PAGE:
Budapest, May 1 (MTI) – Gábor Vona, head of Jobbik, called for a “freer and fairer” Hungary at his party’s May 1 event on Budapest’s Óbuda Island on Monday.
The opposition politician noted the importance of the change that his party has undergone. He said Jobbik’s mission was not to keep one social group happy, but to make Hungary a strong, happy and free country. Vona said there were disputes in every party, but added that he thought Jobbik was the “most uniform and cohesive community” while Fidesz is kept together by the “booty”. He expressed his hope that many of those who had left the party would return.
Speaking of Jobbik’s key objectives, Vona said one of these was to raise Hungarian wages to the level of European ones, adding that he believes Hungary would become deserted unless the pay gap with western Europe is closed.
“Young Hungarians love their country,” he said, “but they are not willing to starve”. He criticised domestic trade unions for refusing to sit down to negotiate with Jobbik “even though they agree with the party’s objectives”.
Vona also talked about the so-called “landlords’ tax” that Jobbik pledged to introduce if they were elected to government, which would tax income increases above 300 million forints (EUR 972,000) per year. “Those who obtained assets unlawfully will have to say goodbye to these”, he said, referring to a law package that his party also intends to introduce once they are in office.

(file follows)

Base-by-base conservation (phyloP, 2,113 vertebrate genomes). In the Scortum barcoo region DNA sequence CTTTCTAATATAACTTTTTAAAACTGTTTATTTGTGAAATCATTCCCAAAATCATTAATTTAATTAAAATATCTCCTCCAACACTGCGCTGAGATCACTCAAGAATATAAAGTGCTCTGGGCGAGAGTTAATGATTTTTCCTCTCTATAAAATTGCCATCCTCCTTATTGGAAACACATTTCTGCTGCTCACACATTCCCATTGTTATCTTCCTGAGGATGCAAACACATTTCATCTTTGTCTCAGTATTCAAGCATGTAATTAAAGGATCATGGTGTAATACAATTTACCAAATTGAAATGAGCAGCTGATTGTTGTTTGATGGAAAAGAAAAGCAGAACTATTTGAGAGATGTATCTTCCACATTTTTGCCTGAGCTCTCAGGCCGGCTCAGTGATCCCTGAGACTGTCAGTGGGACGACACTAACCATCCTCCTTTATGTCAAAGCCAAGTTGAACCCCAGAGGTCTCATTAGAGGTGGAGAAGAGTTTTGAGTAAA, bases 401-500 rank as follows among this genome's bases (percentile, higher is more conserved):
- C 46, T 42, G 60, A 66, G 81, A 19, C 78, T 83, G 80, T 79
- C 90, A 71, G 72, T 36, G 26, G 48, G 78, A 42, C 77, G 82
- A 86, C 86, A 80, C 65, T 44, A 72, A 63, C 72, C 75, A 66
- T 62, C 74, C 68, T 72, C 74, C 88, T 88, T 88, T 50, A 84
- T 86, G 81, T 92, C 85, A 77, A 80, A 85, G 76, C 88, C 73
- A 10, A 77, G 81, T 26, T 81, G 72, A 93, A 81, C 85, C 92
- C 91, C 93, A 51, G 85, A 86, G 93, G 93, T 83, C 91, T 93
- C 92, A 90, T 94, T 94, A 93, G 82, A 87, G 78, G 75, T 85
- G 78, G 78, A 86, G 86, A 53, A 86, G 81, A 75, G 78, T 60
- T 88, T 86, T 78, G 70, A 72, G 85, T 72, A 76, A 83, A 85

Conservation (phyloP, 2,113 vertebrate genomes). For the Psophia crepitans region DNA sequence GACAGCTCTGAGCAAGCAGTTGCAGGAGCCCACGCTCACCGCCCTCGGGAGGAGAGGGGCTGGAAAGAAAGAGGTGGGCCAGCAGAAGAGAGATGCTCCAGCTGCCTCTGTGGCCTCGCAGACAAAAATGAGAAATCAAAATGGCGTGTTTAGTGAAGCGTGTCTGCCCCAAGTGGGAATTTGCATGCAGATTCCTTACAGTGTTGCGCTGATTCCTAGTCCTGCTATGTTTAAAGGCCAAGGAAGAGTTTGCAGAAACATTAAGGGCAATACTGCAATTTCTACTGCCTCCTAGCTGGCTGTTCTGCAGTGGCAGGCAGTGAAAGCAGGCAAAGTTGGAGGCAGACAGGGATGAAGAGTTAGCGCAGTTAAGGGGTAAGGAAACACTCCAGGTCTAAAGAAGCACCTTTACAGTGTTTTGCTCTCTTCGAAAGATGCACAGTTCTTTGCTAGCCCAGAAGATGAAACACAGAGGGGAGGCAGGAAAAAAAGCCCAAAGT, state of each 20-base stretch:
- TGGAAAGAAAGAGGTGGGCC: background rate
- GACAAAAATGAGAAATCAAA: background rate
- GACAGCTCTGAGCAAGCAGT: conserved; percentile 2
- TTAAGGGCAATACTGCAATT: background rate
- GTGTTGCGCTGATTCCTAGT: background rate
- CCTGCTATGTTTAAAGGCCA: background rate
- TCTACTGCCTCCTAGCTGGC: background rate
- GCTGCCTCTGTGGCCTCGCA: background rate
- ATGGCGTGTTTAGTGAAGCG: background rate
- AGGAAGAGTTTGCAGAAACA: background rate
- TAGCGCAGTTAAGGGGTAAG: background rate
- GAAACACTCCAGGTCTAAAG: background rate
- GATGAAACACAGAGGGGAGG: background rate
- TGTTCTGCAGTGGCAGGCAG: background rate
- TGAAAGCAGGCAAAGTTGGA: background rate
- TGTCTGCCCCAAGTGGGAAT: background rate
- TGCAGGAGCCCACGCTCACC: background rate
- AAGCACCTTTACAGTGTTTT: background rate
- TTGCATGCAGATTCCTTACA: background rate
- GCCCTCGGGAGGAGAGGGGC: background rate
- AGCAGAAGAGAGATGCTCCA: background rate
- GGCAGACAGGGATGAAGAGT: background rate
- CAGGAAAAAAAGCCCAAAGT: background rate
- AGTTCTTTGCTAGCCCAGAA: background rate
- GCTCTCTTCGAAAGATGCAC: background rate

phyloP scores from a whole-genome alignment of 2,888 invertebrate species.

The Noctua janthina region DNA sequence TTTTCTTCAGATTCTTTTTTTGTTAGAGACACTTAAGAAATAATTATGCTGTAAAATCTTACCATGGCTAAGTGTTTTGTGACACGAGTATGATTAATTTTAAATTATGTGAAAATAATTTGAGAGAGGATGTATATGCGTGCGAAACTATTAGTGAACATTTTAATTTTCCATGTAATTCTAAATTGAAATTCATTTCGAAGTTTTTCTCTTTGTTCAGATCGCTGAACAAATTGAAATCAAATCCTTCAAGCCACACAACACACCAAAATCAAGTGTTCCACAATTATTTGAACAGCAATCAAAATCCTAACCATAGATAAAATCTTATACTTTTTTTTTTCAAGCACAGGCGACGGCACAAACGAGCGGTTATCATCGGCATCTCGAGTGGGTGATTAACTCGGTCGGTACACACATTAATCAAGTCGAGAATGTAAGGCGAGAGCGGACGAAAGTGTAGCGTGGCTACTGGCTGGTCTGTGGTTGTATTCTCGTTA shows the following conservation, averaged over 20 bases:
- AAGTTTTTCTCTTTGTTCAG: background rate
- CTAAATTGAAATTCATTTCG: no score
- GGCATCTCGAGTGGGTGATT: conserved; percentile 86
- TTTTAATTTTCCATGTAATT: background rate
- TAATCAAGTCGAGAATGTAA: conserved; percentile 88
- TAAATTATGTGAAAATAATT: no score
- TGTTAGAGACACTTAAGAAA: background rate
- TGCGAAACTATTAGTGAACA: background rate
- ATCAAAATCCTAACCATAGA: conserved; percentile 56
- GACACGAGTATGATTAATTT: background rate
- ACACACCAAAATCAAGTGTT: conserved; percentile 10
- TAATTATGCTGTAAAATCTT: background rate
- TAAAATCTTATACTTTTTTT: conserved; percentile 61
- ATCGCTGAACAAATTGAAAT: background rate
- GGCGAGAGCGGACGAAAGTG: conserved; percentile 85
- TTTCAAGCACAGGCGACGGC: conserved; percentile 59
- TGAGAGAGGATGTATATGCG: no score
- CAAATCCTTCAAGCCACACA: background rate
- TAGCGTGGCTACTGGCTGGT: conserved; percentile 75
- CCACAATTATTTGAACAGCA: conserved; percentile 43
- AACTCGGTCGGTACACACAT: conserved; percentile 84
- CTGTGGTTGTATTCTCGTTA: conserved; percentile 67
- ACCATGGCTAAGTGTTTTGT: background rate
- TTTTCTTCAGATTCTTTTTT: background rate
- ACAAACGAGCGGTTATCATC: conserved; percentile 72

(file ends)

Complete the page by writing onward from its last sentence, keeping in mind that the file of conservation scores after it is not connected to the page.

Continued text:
He also mentioned Jobbik’s proposed “Type D vetting”, which politicians would have to undergo, including a national security test, a wealth test and a psychiatric test. Vona said that his proposals were not targeted at Fidesz, adding that he would also apply them to himself. He confirmed that he would set a limit of eight years on the time a person could serve as prime minister, adding that his party also proposes that the country’s leaders should declare any funding they have received from abroad retroactively to 1989.
Speaking of a possible election coalition with other parties, Vona said there are “limits to political rationality”, adding that Jobbik wants to replace the “ruling elite” of the past 27 years.
He said one of the most serious issues in Hungary was the coexistence of Hungarians and the ethnic Roma minority and called for an honest dialogue on the matter free from taboos.